Pick two? No, have all three. Excel at one. That’s the “secret” of success.
What makes a fantastically successful, world-changing game-changer like Steve Jobs* (or pick your own extraordinarily successful figure from history or current events.) According to Malcolm Gladwell, those extraordinary people in business, sports, and history are products of circumstance, intelligence, and drive. In other words if not Steve Jobs, then somebody very much like Steve Jobs would have appeared on the world stage and had just as much influence in the technology / business / design realm.
What’s not amazing is that Steve had such an influence on the world. What’s amazing is that lacking the opportunity and culture, so much of the human capital in the world lies untapped. The real question should be, why aren’t there more successful people?
In his engaging style, Malcolm takes us through a series of stories that illustrate how opportunity and hard-work combined allow “outliers”, those who have an exceptional impact in their chosen profession outside the experience of most mortals, to spring into being. He begins by pointing out how most National Hockey League players are born in January, and explaining why this is significant. (At age 10, eleven months of growth is significant, and promising players get more attention, which sets them up for more success and more attention. More than their peers in the same cadre.)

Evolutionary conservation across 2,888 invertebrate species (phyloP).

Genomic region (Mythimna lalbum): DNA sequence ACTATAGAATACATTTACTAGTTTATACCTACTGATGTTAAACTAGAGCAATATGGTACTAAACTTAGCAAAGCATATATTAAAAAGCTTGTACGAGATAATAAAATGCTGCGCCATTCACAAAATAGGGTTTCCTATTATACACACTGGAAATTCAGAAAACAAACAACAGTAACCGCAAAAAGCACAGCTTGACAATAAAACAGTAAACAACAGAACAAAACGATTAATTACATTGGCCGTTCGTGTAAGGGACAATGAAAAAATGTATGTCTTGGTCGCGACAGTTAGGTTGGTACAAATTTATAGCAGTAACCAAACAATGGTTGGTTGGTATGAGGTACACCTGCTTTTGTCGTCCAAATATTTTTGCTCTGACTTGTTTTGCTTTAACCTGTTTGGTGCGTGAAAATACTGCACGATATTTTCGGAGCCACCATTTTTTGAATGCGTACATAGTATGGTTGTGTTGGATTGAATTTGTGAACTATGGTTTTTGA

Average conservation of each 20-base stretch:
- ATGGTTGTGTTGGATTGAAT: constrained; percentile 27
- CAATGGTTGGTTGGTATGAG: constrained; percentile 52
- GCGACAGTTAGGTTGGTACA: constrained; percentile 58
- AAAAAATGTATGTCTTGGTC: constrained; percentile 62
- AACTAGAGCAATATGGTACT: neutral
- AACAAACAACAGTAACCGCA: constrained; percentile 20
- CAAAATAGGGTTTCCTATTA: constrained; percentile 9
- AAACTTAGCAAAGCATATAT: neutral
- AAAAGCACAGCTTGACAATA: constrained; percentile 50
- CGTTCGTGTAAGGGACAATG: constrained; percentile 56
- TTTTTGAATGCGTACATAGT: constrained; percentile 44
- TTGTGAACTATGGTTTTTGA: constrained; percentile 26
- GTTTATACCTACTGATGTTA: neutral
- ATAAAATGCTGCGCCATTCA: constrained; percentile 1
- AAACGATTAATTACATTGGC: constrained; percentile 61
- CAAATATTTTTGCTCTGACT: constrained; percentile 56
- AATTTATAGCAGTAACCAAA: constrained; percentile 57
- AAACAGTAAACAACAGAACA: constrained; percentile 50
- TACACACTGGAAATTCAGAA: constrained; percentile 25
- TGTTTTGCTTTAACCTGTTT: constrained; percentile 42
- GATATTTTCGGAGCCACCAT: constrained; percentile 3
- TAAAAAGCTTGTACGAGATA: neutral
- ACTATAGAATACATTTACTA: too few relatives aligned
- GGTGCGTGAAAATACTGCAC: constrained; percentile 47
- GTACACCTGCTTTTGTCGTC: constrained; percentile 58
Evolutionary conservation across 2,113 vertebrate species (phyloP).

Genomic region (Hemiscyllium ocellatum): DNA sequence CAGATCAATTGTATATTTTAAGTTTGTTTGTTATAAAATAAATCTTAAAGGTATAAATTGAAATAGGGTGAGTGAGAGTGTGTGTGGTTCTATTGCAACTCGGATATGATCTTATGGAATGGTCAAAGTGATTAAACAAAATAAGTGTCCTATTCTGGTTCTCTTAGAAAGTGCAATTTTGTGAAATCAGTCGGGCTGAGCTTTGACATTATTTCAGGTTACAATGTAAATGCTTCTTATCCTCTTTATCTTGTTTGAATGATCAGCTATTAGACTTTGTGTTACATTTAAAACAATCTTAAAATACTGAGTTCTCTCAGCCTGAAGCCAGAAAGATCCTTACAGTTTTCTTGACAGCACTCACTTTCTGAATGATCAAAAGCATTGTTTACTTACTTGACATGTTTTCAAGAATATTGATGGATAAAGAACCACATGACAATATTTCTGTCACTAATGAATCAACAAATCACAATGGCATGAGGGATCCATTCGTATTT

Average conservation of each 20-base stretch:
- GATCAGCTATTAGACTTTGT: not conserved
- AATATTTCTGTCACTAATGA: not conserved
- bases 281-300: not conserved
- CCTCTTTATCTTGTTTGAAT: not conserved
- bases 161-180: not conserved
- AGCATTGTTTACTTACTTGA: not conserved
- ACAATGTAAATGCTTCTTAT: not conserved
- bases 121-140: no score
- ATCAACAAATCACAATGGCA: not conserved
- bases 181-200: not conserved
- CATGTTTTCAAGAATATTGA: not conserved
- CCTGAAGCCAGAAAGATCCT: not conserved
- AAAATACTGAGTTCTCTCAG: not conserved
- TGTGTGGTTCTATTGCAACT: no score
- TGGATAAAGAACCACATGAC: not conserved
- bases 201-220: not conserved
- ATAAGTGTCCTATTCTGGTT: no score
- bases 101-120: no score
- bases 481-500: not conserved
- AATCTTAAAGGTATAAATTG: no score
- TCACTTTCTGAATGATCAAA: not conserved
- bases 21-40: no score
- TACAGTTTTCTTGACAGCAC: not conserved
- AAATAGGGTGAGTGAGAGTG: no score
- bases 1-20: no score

The biggest surprise for me in reading this book is how little intelligence plays a role in success. More precisely, how there is no direct correlation between IQ and success. Yes, you have to be smart, but beyond a certain point being smarter does not make you more successful. Hard work, focused practice of your chosen craft, and the luck or opportunity to use those skills have a greater influence.
This is good news for those of us who do work hard, learn, and apply that learning every day. Now I just have to get lucky. Excuse me while I go review my contact list for relationships that I’ve taken for granted.
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